Foreign nationals all over the world dream of relocating to the United States with their family members to enjoy a safer, better future. Fortunately, the EB-5 Immigrant Investor Program provides the perfect opportunity to make their dreams a reality. The program offers foreign nationals the chance to receive a U.S. green card in exchange for a qualifying investment in an EB-5 project. Since its creation in 1990, the EB-5 program has continued to grow in popularity for foreign nationals all over the world.
To successfully complete an EB-5 investment and become eligible for an EB-5 visa, applicants must meet many requirements. To begin with, they must invest a minimum of $1.8 million in a new commercial enterprise (NCE), or $900,000 if the NCE is located in a targeted employment area (TEA). The applicant must also prove that their EB5 investment led to the creation of 10 new full-time jobs for U.S. workers. Typically, EB-5 investors invest their funds in their chosen NCE for a five-year period, and then, after fulfilling the necessary EB-5 requirements, they exit their investment at the end of the five years. This was the standard EB-5 process for decades, until things began to get more complicated in 2014. The EB-5 program grew increasingly popular in 2014 throughout countries like China, Vietnam, and India. The demand for EB-5 visas grew larger than the available annual supply of visas, resulting in an EB-5 backlog in the three countries. As of January 2021, China and Vietnam are still subject to EB-5 visa backlogs. The backlogs also led to an increase in processing times, which have made it extremely difficult for EB-5 investors from backlogged countries to satisfy all of the requirements with the five-year period.
One of the EB-5 program’s requirements is the “at risk” requirement, which requires investors’ capital to remain at risk for the duration of the investment period. This means that investors who do not fulfill the necessary requirements within the investment period must redeploy their EB-5 investment capital so that they do not violate the “at risk” requirement. If they fail to redeploy their capital, they could put their EB-5 eligibility at risk.
The U.S. Securities and Exchange Commission (SEC) is a governing body that serves to protect domestic and foreign investors in the United States. The SEC has strict rules and regulations regarding EB-5 redeployment, which can make matters fairly complicated. Additionally, the Investment Companies Act of 1940, along with the redeployment policy update published by United States Citizenship and Immigration Services (USCIS) in July 2020, creates even more obstacles for those redeploying EB-5 investment capital.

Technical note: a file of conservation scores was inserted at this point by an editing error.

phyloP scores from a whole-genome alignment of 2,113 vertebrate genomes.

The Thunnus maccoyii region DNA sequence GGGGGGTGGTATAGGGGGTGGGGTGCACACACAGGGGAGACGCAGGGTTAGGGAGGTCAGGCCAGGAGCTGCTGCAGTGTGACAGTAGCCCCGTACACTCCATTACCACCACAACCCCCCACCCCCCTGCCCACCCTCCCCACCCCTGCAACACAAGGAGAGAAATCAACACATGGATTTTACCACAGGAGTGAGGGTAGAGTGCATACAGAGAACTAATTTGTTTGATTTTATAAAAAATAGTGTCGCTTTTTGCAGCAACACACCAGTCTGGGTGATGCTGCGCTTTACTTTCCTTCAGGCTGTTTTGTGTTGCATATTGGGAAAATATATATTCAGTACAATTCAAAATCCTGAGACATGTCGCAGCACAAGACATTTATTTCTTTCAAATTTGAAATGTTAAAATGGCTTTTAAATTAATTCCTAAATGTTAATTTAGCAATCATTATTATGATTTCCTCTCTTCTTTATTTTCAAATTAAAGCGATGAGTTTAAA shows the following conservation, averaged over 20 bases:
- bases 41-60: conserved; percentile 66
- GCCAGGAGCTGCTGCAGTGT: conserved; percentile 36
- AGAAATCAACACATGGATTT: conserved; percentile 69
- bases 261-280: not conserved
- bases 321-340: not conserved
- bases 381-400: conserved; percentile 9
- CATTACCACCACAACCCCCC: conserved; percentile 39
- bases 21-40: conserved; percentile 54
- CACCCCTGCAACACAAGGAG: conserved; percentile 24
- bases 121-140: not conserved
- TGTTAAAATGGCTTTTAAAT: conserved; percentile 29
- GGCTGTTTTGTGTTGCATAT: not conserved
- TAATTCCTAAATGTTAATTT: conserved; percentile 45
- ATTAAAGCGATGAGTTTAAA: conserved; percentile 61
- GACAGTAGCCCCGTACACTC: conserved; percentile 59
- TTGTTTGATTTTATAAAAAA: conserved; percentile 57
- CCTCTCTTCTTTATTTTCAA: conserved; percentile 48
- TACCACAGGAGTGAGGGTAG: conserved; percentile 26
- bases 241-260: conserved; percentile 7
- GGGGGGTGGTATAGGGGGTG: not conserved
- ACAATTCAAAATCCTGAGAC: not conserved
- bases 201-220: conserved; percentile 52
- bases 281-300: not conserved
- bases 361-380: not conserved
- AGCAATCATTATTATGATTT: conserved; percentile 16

Regulation for Investor Advisers
According to the Advisers Act, it is permitted for a general partner or managing member of the NCE to act as a “private fund adviser.” However, the rules and regulations differ depending on whether the adviser is offering advice to the entire body of limited partners or to individual EB-5 investors. If the private fund adviser offers advice to the entire body of limited partners, the SEC will not take action because the adviser is considered to be furthering the objective of the NCE. The adviser is also permitted to ask if a limited partner wants distributions paid out in cash or in kind. However, if the adviser offers advice to individual EB-5 investors based on their specific goals, they would then be subject to more rigorous SEC regulation.
NCE Exemptions under the Investment Companies Act
The majority of assets for most NCEs are made up of a promissory note that represents the deployment of EB5 investment capital to the job-creating entity (JCE). Because this classifies most NCEs as investment companies under the Investment Companies Act of 1940, they must fall into an exemption category to participate in the EB-5 program. The two key exemption categories that most NCEs fall into are Section 3(c)(1) and Section 3(c)(5)(C). The first states that if a securities issuer has fewer than 101 investors and doesn’t offer its securities publicly, then it will not be considered an investment company. The latter allows securities issuers to be exempt if their promissory note is secured by qualifying real estate assets.
NCEs must make sure that the exemption granted to them is still applicable at the time of redeployment. If the NCE can no longer satisfy the requirements for the granted exemption, it must find another exemption under the Investment Companies Act that could apply.
USCIS’s Redeployment Policy Update
EB-5 investors should be aware that SEC rules and the Investment Companies Act of 1940 must be met before USCIS regulations. USCIS cannot override SEC regulations. In July 2020, USCIS updated its EB-5 redeployment policy to stipulate that any redeployment must be through the same NCE for the purpose of furthering the objectives of the NCE. Additionally, if an investor chose to invest through an EB-5 regional center, the redeployment must be through the same regional center. However, the location of the project, commercial activity, and JCE can all be different. If the initial EB-5 investment was in a TEA, the redeployment can be in an area not designated as a TEA.